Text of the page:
Issue For August 7, 2006
Writing Question of the Week
This is usually a question submitted by an OWL user to the OWL Tutors. If you have a question you need answered quickly, ask one of our OWL Tutors or call the Writing Lab's Grammar Hotline at 765-494-3723. And remember, both services are free for everyone!
What is the difference between a Table and a Figure in a paper? In additon, when using APA style, do either tables or figures need to appear on a separate page? If so, should the text that refers to the table or figure appear before or after the separate page?--John
In APA, visuals fall into two categories: tables and figures. In other words, anything other than a table, for example, a bar graph, an organization chart, a photograph, a pie chart, these are all figures. It's up to you where you want to place your tables and figures, as part of the text or at the very end in appendices. A general rule of thumb is that if the table or figure provides essential information (for example, a table that summarizes demographics of your research participants or a pie chart that represents a major finding in your research) it should be close to the text that accompanies it. It doesn't matter if it comes before the accompanying text or after, so long as you have some kind of textual cue that refers your readers to the right table or figure. For example, when reporting on a major finding, you may say, "As Figure 5 suggests, 80 per cent of the respondents to the survey are having problems with this new technology..." You would, of course, need to label Figure 5. See the APA Publication Manual (5th ed.) pp. 147-175 for information about Tables, and pp. 176-201 for information about Figures.
Hope this helps.--OWL Tutor
The OWL Help Nest
Each week we publish Purdue OWL News readers' requests for advice or information and the responses from other Purdue OWL News readers.
I edit engineering documents and often find people writing, "The purpose of this section is to create a basis of comparison to future conditions." To me, this seems wrong on two accounts, but I am not sure. First, I think it should read "base" rather than basis. However, I can't seem to find any information about the proper usage of these words. Second, I think it should read "for comparison" rather than "of comparison." But again, I am unsure. My rewrite of the sentence would read, "The purpose of this section is to create a base for comparison to future conditions." Does anyone know which is more correct and why? --Danica Rhoades, Boise, Idaho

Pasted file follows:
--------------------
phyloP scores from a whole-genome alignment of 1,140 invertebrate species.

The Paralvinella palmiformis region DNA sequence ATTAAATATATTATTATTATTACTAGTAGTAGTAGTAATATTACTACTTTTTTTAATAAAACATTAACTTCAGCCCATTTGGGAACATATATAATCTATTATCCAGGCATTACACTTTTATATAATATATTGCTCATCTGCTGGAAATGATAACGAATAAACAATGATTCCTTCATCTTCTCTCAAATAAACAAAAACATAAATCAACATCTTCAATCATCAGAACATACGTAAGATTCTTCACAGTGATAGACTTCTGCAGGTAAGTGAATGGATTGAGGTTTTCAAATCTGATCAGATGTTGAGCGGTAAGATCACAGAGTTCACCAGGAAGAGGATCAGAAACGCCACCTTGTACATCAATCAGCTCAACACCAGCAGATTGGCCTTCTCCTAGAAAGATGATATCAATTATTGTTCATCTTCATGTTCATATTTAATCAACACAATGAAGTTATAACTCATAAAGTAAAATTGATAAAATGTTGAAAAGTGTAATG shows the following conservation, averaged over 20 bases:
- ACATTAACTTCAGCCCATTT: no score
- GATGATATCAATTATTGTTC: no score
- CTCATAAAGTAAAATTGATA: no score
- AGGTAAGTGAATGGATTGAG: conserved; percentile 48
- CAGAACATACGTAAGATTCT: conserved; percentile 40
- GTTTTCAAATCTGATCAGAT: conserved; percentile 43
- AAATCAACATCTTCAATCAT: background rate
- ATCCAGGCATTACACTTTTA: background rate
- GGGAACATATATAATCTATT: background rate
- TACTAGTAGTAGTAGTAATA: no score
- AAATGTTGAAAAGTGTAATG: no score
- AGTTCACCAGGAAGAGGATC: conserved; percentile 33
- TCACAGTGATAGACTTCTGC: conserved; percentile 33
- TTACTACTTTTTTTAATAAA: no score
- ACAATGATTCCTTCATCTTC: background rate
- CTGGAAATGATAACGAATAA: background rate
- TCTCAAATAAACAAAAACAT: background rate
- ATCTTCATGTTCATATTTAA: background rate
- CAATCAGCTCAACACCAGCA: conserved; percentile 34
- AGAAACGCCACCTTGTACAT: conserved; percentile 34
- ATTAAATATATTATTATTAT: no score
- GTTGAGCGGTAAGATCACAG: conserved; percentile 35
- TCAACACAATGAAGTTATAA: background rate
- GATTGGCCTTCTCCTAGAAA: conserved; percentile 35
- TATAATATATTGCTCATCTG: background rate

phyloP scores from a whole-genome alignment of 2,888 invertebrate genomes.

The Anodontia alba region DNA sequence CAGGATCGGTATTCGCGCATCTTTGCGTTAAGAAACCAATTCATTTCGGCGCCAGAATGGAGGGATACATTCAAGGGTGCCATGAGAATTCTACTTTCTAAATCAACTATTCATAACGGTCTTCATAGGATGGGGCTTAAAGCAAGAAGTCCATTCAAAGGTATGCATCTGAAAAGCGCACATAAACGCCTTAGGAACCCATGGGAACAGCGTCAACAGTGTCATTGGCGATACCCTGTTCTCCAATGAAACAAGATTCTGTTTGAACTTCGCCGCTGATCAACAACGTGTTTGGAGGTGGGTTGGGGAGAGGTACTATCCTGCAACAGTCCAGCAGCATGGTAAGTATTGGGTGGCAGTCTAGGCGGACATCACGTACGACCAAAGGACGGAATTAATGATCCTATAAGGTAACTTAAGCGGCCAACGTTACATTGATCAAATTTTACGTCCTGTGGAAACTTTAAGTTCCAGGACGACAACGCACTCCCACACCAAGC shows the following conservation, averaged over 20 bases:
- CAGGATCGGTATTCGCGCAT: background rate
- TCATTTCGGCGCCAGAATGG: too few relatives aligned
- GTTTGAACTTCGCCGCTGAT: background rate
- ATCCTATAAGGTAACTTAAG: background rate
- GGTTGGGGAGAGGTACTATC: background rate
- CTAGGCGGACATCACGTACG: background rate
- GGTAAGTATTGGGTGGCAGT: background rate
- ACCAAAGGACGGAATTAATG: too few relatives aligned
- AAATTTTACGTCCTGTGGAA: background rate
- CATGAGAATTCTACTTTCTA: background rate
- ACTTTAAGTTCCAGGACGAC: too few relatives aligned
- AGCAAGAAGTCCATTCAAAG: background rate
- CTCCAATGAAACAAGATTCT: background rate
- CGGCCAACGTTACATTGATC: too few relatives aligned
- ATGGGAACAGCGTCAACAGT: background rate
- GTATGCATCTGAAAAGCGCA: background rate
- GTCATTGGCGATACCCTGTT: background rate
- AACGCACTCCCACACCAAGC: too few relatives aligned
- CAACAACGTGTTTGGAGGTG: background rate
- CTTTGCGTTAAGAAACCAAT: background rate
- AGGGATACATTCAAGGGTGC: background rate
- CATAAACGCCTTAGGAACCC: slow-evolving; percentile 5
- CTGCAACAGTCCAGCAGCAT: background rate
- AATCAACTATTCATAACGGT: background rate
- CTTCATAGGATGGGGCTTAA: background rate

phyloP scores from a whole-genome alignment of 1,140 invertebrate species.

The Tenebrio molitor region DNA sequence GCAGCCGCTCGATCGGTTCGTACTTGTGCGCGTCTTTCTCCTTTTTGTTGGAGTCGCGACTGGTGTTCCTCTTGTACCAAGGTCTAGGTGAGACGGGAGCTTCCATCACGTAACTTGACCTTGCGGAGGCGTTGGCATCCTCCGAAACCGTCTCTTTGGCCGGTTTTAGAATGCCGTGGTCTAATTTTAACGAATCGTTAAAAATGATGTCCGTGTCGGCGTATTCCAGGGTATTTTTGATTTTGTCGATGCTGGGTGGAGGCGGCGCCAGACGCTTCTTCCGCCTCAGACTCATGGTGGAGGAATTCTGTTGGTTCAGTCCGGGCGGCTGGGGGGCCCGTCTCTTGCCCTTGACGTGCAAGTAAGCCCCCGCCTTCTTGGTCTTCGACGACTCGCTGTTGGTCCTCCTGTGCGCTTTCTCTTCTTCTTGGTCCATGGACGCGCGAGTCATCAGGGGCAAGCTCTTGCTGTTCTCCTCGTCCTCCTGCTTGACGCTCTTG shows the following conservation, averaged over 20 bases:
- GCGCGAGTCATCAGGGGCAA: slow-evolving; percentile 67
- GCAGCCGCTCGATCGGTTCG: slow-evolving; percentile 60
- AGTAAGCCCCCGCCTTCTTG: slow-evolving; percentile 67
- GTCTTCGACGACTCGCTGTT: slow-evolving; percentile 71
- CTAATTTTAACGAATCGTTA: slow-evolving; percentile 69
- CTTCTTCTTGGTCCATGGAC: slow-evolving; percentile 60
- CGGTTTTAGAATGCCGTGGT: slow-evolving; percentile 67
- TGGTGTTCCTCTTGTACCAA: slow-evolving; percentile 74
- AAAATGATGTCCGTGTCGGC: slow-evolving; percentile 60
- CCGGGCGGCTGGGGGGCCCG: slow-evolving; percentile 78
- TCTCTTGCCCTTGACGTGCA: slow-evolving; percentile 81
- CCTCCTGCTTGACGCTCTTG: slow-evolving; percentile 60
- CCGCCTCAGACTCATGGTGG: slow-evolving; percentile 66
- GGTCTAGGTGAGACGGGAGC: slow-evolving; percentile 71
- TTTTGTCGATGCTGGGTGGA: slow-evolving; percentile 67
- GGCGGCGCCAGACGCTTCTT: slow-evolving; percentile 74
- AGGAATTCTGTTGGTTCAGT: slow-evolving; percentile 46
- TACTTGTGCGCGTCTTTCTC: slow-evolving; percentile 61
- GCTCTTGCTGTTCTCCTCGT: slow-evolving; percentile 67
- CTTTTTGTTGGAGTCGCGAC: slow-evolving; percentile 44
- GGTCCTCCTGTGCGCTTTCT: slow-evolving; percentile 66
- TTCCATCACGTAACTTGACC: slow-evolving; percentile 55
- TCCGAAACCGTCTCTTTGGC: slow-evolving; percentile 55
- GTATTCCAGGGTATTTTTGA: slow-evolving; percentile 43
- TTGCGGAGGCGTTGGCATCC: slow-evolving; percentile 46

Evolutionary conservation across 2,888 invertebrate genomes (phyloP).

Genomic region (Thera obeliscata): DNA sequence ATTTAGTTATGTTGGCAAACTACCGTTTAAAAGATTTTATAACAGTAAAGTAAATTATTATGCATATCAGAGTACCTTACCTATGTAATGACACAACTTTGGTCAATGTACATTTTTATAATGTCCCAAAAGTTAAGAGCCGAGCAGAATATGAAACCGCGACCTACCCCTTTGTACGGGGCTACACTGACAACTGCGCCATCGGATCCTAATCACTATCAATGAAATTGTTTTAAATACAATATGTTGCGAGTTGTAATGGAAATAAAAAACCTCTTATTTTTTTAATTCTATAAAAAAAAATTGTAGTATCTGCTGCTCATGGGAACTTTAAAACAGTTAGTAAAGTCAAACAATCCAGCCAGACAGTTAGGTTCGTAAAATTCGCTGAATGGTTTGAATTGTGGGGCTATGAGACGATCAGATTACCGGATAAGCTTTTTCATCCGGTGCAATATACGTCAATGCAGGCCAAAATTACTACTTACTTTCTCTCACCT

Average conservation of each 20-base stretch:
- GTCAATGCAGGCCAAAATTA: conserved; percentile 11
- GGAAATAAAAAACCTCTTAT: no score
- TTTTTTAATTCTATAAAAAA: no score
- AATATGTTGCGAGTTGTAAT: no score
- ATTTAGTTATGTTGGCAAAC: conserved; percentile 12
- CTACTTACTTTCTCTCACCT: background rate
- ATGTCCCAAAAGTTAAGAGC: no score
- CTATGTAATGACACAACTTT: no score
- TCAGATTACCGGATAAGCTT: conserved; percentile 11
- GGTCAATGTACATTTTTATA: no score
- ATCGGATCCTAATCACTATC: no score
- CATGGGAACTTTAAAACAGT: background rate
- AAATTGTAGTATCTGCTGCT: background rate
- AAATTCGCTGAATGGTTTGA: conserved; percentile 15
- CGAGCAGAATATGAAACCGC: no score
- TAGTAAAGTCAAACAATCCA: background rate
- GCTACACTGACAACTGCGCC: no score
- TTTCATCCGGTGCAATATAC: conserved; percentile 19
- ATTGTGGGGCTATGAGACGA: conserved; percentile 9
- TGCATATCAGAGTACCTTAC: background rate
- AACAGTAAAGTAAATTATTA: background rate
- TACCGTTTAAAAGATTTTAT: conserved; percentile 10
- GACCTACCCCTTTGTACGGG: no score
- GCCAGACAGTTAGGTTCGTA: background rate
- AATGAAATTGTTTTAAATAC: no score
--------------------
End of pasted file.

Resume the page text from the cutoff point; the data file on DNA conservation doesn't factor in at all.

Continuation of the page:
When I edit, I challenge myself to reduce the initial word count by ten percent. I would rewrite the sentence for wordiness. "This section defines a standard for future comparisons."--Ezra Adams, Episcopal Day School
Why are some items referred to in the plural when they are actually singular? For instance, "a pair of jeans." You can only wear one at a time. When purchasing the item there is no requirement to purchase them in pairs. --Ed Hanson
English uses the plural with "pair" for a number of things whose most striking feature is two identical, connected halves, like pants, tights, jeans, glasses, binoculars. --Tamara
Next Week's Questions
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What's Happening on the OWL at Purdue
- OWL Eye On...OWL Search. OWL users will be happy to know that a search bar has been added for OWL at http://owl.english.purdue.edu/. While this makes use of Google's index of the OWL, we think it will help you find what you're looking for quickly. Eventually, this will be replaced with a powerful, on-database search.
What's Happening in the Writing Lab
- OWL Eye On...Writing Lab Closed Until August 21. The Writing Lab will be closed until August 21, the first day of fall classes at Purdue. Everyone enjoy the rest of the summer!
This week's OWL News was edited by Karl Stolley, OWL Webmaster.